Power producer Vattenfall AB has to be feeling pretty proud this week. The Swedish utility has turned out the world's first pilot plant to employ carbon capture and storage (CCS) technology.

Vattenfall has opted for "oxyfuel" combustion technology, one of three competing carbon capture options. In this process, coal is burned in nearly pure oxygen, instead of air. This eliminates noxious NOx (nitrogen oxide) emissions, and helps produce a highly concentrated CO2 stream for storage. The downside is that the oxygen production process (courtesy of German gas guru Linde) is energy intensive.

If more power generators opt for oxyfuel, this would be very good news for Linde and other industrial gas guys like Air Products & Chemicals (NYSE:APD) and Praxair (NYSE:PX). These companies have already cut their teeth on the technology in the glass industry. Now they just need to figure out how to slash the cost further.

Fortunately, there are tons of companies (and governments) throwing money at carbon capture research.

American Electric Power (NYSE:AEP) is tackling both an oxygen-fired approach with McDermott (NYSE:MDR) subsidiary B&W, and the more mature post-combustion scrubbing technique in partnership with Alstom. And Duke Energy (NYSE:DUK) is looking at incorporating CCS at its clean coal gasification plant in Indiana.

Of course, there have been some bumps in the road. The ubiquitous BP (NYSE:BP) backed out of a Scottish scheme in 2007, and the U.S. Department of Energy went balk to the FutureGen. But for every scrapped plan, it seems several more have sprung up in its place. From Australia to China, carbon capture is capturing a lot of industry attention.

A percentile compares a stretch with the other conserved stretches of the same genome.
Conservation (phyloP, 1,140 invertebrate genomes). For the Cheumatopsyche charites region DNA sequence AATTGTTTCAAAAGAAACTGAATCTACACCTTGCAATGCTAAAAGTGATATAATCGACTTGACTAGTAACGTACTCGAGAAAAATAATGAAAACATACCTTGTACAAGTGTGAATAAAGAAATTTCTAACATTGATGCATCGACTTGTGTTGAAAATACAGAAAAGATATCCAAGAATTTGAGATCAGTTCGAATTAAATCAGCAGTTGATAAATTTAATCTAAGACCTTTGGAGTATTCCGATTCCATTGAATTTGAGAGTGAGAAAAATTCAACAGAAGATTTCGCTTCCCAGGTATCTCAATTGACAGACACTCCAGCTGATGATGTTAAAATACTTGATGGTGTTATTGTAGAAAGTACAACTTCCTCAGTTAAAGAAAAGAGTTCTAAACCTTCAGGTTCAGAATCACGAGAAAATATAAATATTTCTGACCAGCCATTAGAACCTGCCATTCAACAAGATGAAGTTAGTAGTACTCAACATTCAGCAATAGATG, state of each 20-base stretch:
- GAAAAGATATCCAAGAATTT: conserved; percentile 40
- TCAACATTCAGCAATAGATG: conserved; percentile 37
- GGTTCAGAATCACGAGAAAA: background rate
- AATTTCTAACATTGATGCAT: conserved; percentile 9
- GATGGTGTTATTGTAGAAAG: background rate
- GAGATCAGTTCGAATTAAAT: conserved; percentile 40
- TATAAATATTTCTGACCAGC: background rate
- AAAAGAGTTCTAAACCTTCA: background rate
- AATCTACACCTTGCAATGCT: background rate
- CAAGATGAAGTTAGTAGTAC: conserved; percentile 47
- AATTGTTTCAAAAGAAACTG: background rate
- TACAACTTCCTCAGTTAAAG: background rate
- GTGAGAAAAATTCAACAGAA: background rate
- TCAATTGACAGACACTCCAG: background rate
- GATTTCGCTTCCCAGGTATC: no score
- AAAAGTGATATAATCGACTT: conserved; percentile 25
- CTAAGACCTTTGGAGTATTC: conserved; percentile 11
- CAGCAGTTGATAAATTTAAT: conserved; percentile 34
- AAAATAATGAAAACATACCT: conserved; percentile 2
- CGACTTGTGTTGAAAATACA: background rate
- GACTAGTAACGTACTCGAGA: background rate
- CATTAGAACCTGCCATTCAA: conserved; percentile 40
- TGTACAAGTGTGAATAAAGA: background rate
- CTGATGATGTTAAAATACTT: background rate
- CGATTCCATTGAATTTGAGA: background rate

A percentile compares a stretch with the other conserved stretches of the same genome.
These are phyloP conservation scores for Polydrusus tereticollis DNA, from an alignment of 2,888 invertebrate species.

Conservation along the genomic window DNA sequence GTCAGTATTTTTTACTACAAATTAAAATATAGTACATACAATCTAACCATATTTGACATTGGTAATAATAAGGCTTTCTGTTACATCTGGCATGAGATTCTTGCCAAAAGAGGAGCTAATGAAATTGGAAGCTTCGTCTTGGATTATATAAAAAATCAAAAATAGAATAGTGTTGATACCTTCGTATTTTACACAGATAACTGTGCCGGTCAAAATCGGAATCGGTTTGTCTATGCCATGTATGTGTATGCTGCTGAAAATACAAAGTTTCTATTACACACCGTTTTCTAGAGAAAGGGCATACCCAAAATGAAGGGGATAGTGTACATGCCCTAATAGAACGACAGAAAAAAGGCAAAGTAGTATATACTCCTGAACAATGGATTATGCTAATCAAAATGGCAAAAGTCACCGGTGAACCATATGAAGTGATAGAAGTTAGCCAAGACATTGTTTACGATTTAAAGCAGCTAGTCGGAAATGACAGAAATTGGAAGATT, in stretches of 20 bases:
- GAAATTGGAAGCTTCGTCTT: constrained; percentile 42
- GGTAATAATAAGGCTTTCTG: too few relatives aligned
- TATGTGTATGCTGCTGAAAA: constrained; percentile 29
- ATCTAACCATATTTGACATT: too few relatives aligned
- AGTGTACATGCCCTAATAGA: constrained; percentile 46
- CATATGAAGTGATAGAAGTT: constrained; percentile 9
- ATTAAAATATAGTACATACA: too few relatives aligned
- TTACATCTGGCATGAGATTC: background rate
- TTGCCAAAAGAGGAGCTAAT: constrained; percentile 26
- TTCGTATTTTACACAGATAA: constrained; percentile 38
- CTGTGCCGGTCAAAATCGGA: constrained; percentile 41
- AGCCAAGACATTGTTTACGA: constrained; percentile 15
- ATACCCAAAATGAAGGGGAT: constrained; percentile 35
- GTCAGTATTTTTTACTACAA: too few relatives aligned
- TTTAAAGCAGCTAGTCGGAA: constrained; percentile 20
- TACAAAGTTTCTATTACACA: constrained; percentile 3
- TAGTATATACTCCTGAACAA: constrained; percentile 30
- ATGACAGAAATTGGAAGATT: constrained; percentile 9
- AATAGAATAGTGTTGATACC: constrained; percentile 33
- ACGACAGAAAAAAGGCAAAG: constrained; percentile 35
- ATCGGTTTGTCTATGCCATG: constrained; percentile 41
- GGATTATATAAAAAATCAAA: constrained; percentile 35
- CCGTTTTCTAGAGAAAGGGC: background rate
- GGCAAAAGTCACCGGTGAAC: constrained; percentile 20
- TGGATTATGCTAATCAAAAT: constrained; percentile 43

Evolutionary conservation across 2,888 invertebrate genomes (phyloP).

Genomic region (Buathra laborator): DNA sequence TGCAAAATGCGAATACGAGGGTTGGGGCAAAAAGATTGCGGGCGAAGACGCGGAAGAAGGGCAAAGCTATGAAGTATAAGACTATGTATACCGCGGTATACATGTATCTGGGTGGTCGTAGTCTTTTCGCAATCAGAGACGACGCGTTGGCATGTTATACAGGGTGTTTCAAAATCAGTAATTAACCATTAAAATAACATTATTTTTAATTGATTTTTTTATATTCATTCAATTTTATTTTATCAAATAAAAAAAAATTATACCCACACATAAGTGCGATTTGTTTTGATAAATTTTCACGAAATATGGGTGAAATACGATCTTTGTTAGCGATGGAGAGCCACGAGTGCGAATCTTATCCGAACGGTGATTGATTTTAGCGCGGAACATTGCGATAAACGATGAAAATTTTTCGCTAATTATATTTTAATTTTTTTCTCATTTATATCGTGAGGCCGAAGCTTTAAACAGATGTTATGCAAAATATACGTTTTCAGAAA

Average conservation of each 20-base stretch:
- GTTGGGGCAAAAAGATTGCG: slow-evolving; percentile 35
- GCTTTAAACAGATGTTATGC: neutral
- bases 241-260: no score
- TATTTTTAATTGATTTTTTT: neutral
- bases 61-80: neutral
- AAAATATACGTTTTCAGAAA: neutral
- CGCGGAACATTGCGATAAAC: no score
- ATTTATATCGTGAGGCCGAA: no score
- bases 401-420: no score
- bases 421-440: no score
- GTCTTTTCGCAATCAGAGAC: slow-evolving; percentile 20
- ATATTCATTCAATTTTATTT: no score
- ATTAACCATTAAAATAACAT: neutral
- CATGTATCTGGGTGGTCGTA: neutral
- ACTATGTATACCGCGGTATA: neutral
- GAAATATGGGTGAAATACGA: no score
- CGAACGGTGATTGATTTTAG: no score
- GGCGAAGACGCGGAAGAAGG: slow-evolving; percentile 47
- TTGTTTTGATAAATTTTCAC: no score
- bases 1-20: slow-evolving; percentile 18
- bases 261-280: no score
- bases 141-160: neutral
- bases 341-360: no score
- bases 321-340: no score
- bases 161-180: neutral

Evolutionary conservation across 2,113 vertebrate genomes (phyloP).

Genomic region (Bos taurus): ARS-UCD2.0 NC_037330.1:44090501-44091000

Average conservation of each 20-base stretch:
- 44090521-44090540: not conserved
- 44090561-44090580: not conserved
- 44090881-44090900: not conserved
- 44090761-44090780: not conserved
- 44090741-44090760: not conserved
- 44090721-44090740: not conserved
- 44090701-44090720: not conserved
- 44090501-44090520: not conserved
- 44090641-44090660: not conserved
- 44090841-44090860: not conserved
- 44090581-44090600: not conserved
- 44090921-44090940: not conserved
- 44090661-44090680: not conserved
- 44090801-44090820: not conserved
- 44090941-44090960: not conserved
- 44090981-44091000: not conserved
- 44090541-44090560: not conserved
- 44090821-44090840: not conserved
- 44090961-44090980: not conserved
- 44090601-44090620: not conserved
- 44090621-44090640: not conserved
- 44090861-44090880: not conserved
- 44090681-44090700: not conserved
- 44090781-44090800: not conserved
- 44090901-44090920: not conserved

So which technology will win out? Oxyfuel can be retrofitted to existing plants, but it's energy intensive. Pre-combustion CCS may generate cheaper oxygen at new gasification plants, but this doesn't help with all of our existing generating capacity. Post-combustion scrubbing is the most expensive of all. What we need is the sort of breakthrough provided by Energy Recovery (NASDAQ:ERII) in the field of seawater desalination. I don't know when or where it will happen, but this is a technology area well worth monitoring.

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Fool contributor Toby Shute doesn't have a position in any company mentioned. The Motley Fool has a disclosure policy.